In the name of time and coherence, I am planning on cutting the last two paragraphs when I address the school committee.
My freshmen year in high school, two men, Mr William Carroll and Mr Ronald Howland, co-taught my Humanities course. They, among others, shaped my teaching, and I think of them often. Tonight, I am picturing two hand made posters that hung in Mr Carroll's room. They simply read, "Says who?" and "How do you know?" These two phrases have stayed with me for twenty years. When I was teaching, I tried to share their sentiment with my students, and now, I reflect on them in the face of education reform.
I do not accept information thrust at me without knowing "says who?" And I do not accept change without asking "how do you know" that it is a step in the right direction for students, teachers, and schools.
Last school committee meeting, a teacher raised several technology related concerns with the MEA. Since then, the district applied for paper tests for students using iPads, if the problems are not resolved. I hear Mr Carroll saying, "Who will say the glitches are fixed? How will you know the problems are fixed?" And I answer, "Well, the people who said there were no problems in the first place will tell us they are fixed. And, I have no idea if anyone in the district will be given proof that those problems are fixed and that no additional ones will arise."
But Mr Carroll's words echo from the past on more than just the technology issues associated with the test.
How do I know the test content contains no mistakes? I don't know. But Sarah Blaine's piece entitled "Pearson's Wong Answer" raises serious concerns about small inaccuracies in tests, especially when dealing with non-released test items devoid of accountability for the test writers.
How do I know the open answer portions of the test will be scored appropriately? I don't know how they are scored beyond the packet on SB's website. Who is doing this work? People hired off of Craigslist with no education background or interviews? Ludicrous, I know, but its happened before.
How do I know the test content is appropriately rigorous? My personal experiences with the practice tests tell me it is not. The 11th grade exam is "hard," but not for the right reason. The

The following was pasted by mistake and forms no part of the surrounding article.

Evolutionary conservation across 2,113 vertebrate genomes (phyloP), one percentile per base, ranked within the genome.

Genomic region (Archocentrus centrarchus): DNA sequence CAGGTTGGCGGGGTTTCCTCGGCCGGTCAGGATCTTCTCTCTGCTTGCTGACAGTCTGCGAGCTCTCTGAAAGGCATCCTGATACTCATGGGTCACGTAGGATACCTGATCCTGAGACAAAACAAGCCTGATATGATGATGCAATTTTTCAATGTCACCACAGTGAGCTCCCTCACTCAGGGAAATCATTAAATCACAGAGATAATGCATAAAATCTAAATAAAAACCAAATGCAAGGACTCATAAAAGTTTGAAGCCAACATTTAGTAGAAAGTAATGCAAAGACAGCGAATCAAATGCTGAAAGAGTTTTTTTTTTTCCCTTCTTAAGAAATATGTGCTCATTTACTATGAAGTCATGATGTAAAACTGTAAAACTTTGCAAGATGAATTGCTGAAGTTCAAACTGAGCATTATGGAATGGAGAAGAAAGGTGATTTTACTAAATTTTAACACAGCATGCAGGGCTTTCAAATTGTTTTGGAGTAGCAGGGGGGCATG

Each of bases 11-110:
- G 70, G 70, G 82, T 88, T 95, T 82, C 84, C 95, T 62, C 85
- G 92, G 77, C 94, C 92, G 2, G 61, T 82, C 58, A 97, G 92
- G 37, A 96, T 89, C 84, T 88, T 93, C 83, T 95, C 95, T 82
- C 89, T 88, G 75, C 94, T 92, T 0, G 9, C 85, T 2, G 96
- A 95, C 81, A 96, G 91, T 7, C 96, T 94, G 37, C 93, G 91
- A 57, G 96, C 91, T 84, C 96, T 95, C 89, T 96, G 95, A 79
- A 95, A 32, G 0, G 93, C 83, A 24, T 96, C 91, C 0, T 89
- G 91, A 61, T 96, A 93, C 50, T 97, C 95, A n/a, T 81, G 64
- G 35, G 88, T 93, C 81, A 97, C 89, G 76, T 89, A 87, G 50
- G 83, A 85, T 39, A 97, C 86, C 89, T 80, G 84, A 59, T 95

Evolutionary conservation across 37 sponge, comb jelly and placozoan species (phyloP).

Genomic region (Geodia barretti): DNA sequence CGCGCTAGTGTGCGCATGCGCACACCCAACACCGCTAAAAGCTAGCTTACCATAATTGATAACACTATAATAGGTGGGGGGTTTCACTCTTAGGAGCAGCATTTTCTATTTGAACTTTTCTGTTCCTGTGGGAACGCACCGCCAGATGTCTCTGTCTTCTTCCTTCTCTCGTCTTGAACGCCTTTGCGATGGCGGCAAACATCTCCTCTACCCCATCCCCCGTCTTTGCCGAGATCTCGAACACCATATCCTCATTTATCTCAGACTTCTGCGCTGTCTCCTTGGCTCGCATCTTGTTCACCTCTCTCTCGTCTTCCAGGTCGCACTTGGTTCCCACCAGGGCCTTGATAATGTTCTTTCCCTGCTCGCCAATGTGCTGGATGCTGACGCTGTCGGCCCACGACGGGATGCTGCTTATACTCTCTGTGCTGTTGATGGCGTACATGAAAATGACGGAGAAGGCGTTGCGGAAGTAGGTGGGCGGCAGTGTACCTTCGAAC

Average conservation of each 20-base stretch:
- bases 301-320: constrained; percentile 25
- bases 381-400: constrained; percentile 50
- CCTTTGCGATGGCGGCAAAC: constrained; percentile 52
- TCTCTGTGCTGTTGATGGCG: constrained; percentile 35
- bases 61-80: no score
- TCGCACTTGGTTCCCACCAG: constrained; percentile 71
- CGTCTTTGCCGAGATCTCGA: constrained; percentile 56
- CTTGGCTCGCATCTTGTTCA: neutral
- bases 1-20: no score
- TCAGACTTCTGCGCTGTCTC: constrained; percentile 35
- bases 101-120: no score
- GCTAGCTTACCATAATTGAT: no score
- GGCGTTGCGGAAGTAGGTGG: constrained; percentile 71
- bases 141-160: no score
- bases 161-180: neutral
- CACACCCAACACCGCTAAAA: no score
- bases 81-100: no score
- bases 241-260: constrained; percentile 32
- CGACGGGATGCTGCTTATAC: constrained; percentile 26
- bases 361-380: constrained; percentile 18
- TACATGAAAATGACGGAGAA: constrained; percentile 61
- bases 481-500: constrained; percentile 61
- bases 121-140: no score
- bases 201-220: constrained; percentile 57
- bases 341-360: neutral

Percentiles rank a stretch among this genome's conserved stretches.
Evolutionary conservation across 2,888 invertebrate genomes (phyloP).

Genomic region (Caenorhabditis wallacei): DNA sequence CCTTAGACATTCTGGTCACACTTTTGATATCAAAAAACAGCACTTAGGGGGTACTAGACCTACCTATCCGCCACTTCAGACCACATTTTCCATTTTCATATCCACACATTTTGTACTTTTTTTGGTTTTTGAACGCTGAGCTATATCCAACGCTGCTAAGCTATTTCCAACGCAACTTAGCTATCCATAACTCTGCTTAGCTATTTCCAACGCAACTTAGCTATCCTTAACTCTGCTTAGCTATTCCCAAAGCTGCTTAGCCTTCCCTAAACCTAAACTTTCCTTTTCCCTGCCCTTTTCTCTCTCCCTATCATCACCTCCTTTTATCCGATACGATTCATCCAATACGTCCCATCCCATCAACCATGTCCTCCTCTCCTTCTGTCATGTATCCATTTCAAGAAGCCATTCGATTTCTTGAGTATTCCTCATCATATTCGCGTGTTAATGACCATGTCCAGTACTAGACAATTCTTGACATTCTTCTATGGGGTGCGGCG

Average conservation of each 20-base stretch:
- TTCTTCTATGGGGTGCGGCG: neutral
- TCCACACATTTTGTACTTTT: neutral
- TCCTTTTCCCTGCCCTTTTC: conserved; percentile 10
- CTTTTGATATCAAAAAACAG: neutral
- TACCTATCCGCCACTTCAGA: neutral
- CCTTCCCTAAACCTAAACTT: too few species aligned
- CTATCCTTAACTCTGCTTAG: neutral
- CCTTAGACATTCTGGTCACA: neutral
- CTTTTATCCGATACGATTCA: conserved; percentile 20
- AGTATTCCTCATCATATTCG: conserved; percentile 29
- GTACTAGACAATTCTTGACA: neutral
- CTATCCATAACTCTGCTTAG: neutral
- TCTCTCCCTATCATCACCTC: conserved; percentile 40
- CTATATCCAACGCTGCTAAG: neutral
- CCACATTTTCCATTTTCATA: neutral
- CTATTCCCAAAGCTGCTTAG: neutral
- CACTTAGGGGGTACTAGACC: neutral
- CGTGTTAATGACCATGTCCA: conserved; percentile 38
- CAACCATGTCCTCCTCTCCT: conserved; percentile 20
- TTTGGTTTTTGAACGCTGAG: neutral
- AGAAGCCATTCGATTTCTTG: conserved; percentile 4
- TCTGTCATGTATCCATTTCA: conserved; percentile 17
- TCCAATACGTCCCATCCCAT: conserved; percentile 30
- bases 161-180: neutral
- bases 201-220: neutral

questions require the student to guess
what the question writer wants, which is a practice about which standards and assessment expert Rick Wormeli would have much to say. (And blogger Peter Green already did address in his piece "Sampling the PARCC"). And, as I shared with the school committee in an unanimously unanswered email, directions and interface for the 3rd grade exam are overwhelming and developmentally questionable. So, who says the test is rigorous? Smarter Balanced thinks its the wave of the future. The DOE seems pretty pleased, too. But, I have not heard a single parent or teacher say, "I think this is spot on, and it is what I want for my kids."
I am also a citizen and a tax payer and as such my questions are not frivolous. They are not breed out of fear or misunderstanding. They are the types of questions Mr Carroll taught me to ask, first as a student, and then as a teacher. These are college and career ready, 21st century thinking skills we should be teaching our students. They are the types of questions we should be purposefully and actively asking all of our teachers to raise. We should not accept what we are told without evaluating who is pushing it and if it is valid. Doing so devalues our professionals and set a poor example for our students. Mr Carroll would not be proud.
So, I ask them. But, I have an awfully hard time finding the answers. The information is simply not out there about Smarter Balanced the way it is about PARCC. In fact, I read an excellent series of blog posts by Russell Walsh about the readability of the PARCC exam. I tweeted him, and he posted corresponding information about the Smarter Balanced exam. And guess what? It was all good news. But, previous to that, I saw a respected professional question the PARCC test, but when I wanted to know the same information for our test, I couldn't find it.
Last week, I wrote to the US DOE asking for specific detailed information about consequences for Maine if testing participation rates were not met. I received a brief reply, written in legalese, that did not actually answer my questions at all. Lucky for me, acting Education Commissioner Tom Desjardin was CCed on the email. Sunday morning, I awake to a copy of the message he sent to the US DOE. He called the US DOE out on their non-answer. It was the only time in my memory, that I can recall a person in a position of power advocating for me. Someone who said, this is unacceptable and you deserve a real answer. That one email sent me from banging my head against the wall in frustration to a renewed energy to persist that these questions should be heard and answered.